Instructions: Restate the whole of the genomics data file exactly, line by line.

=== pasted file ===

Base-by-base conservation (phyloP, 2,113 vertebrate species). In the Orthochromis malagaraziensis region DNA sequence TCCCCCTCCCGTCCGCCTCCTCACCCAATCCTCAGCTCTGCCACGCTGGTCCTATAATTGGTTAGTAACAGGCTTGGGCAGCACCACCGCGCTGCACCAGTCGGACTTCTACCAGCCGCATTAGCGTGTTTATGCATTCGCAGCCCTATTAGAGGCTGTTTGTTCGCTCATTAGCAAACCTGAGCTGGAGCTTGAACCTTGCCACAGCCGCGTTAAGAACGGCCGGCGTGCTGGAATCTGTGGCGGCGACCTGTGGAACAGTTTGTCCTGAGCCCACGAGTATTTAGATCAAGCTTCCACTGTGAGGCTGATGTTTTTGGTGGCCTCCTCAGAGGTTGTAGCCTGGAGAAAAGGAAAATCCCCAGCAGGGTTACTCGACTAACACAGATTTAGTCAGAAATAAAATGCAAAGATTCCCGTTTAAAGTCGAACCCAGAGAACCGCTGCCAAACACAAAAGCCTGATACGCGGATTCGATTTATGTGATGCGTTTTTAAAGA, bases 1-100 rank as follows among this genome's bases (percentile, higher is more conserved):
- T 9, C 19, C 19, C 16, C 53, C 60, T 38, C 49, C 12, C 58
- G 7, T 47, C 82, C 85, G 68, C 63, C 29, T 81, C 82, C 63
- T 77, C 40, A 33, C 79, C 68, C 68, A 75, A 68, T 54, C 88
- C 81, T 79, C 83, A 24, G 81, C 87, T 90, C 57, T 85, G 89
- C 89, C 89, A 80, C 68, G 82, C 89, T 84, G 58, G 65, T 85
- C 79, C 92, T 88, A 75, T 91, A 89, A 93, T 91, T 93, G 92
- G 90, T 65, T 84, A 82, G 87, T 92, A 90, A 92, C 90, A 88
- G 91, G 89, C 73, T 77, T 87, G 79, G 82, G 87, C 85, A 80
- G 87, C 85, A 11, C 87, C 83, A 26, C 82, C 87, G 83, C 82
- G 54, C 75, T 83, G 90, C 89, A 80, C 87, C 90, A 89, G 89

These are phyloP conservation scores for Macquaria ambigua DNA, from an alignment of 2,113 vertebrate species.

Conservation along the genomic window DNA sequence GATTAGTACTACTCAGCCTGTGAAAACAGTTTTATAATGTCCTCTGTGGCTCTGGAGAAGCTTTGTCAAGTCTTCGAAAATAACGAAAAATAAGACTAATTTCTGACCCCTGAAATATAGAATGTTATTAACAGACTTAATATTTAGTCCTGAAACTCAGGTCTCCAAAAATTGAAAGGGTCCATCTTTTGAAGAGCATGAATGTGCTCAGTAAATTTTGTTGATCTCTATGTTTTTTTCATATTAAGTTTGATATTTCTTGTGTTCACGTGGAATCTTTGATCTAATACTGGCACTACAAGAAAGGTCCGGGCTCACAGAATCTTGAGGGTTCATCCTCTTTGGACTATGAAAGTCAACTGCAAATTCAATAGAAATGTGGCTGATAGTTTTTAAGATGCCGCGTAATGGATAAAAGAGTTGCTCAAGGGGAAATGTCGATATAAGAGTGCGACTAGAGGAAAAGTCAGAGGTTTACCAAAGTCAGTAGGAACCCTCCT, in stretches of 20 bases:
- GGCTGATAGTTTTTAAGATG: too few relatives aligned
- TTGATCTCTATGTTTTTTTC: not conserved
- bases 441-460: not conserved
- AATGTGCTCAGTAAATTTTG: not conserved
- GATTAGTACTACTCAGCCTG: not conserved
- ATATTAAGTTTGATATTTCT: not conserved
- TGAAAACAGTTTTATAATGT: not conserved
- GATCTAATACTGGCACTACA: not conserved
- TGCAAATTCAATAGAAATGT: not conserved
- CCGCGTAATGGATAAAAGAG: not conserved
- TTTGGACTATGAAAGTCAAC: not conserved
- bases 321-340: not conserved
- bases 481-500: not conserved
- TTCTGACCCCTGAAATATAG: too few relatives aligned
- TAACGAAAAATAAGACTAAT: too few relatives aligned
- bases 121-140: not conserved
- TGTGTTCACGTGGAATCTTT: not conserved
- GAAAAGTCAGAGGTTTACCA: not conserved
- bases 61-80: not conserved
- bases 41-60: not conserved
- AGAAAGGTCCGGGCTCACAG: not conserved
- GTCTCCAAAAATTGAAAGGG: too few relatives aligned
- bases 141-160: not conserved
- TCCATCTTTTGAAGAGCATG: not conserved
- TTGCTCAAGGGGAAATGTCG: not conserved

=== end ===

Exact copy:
Base-by-base conservation (phyloP, 2,113 vertebrate species). In the Orthochromis malagaraziensis region DNA sequence TCCCCCTCCCGTCCGCCTCCTCACCCAATCCTCAGCTCTGCCACGCTGGTCCTATAATTGGTTAGTAACAGGCTTGGGCAGCACCACCGCGCTGCACCAGTCGGACTTCTACCAGCCGCATTAGCGTGTTTATGCATTCGCAGCCCTATTAGAGGCTGTTTGTTCGCTCATTAGCAAACCTGAGCTGGAGCTTGAACCTTGCCACAGCCGCGTTAAGAACGGCCGGCGTGCTGGAATCTGTGGCGGCGACCTGTGGAACAGTTTGTCCTGAGCCCACGAGTATTTAGATCAAGCTTCCACTGTGAGGCTGATGTTTTTGGTGGCCTCCTCAGAGGTTGTAGCCTGGAGAAAAGGAAAATCCCCAGCAGGGTTACTCGACTAACACAGATTTAGTCAGAAATAAAATGCAAAGATTCCCGTTTAAAGTCGAACCCAGAGAACCGCTGCCAAACACAAAAGCCTGATACGCGGATTCGATTTATGTGATGCGTTTTTAAAGA, bases 1-100 rank as follows among this genome's bases (percentile, higher is more conserved):
- T 9, C 19, C 19, C 16, C 53, C 60, T 38, C 49, C 12, C 58
- G 7, T 47, C 82, C 85, G 68, C 63, C 29, T 81, C 82, C 63
- T 77, C 40, A 33, C 79, C 68, C 68, A 75, A 68, T 54, C 88
- C 81, T 79, C 83, A 24, G 81, C 87, T 90, C 57, T 85, G 89
- C 89, C 89, A 80, C 68, G 82, C 89, T 84, G 58, G 65, T 85
- C 79, C 92, T 88, A 75, T 91, A 89, A 93, T 91, T 93, G 92
- G 90, T 65, T 84, A 82, G 87, T 92, A 90, A 92, C 90, A 88
- G 91, G 89, C 73, T 77, T 87, G 79, G 82, G 87, C 85, A 80
- G 87, C 85, A 11, C 87, C 83, A 26, C 82, C 87, G 83, C 82
- G 54, C 75, T 83, G 90, C 89, A 80, C 87, C 90, A 89, G 89

These are phyloP conservation scores for Macquaria ambigua DNA, from an alignment of 2,113 vertebrate species.

Conservation along the genomic window DNA sequence GATTAGTACTACTCAGCCTGTGAAAACAGTTTTATAATGTCCTCTGTGGCTCTGGAGAAGCTTTGTCAAGTCTTCGAAAATAACGAAAAATAAGACTAATTTCTGACCCCTGAAATATAGAATGTTATTAACAGACTTAATATTTAGTCCTGAAACTCAGGTCTCCAAAAATTGAAAGGGTCCATCTTTTGAAGAGCATGAATGTGCTCAGTAAATTTTGTTGATCTCTATGTTTTTTTCATATTAAGTTTGATATTTCTTGTGTTCACGTGGAATCTTTGATCTAATACTGGCACTACAAGAAAGGTCCGGGCTCACAGAATCTTGAGGGTTCATCCTCTTTGGACTATGAAAGTCAACTGCAAATTCAATAGAAATGTGGCTGATAGTTTTTAAGATGCCGCGTAATGGATAAAAGAGTTGCTCAAGGGGAAATGTCGATATAAGAGTGCGACTAGAGGAAAAGTCAGAGGTTTACCAAAGTCAGTAGGAACCCTCCT, in stretches of 20 bases:
- GGCTGATAGTTTTTAAGATG: too few relatives aligned
- TTGATCTCTATGTTTTTTTC: not conserved
- bases 441-460: not conserved
- AATGTGCTCAGTAAATTTTG: not conserved
- GATTAGTACTACTCAGCCTG: not conserved
- ATATTAAGTTTGATATTTCT: not conserved
- TGAAAACAGTTTTATAATGT: not conserved
- GATCTAATACTGGCACTACA: not conserved
- TGCAAATTCAATAGAAATGT: not conserved
- CCGCGTAATGGATAAAAGAG: not conserved
- TTTGGACTATGAAAGTCAAC: not conserved
- bases 321-340: not conserved
- bases 481-500: not conserved
- TTCTGACCCCTGAAATATAG: too few relatives aligned
- TAACGAAAAATAAGACTAAT: too few relatives aligned
- bases 121-140: not conserved
- TGTGTTCACGTGGAATCTTT: not conserved
- GAAAAGTCAGAGGTTTACCA: not conserved
- bases 61-80: not conserved
- bases 41-60: not conserved
- AGAAAGGTCCGGGCTCACAG: not conserved
- GTCTCCAAAAATTGAAAGGG: too few relatives aligned
- bases 141-160: not conserved
- TCCATCTTTTGAAGAGCATG: not conserved
- TTGCTCAAGGGGAAATGTCG: not conserved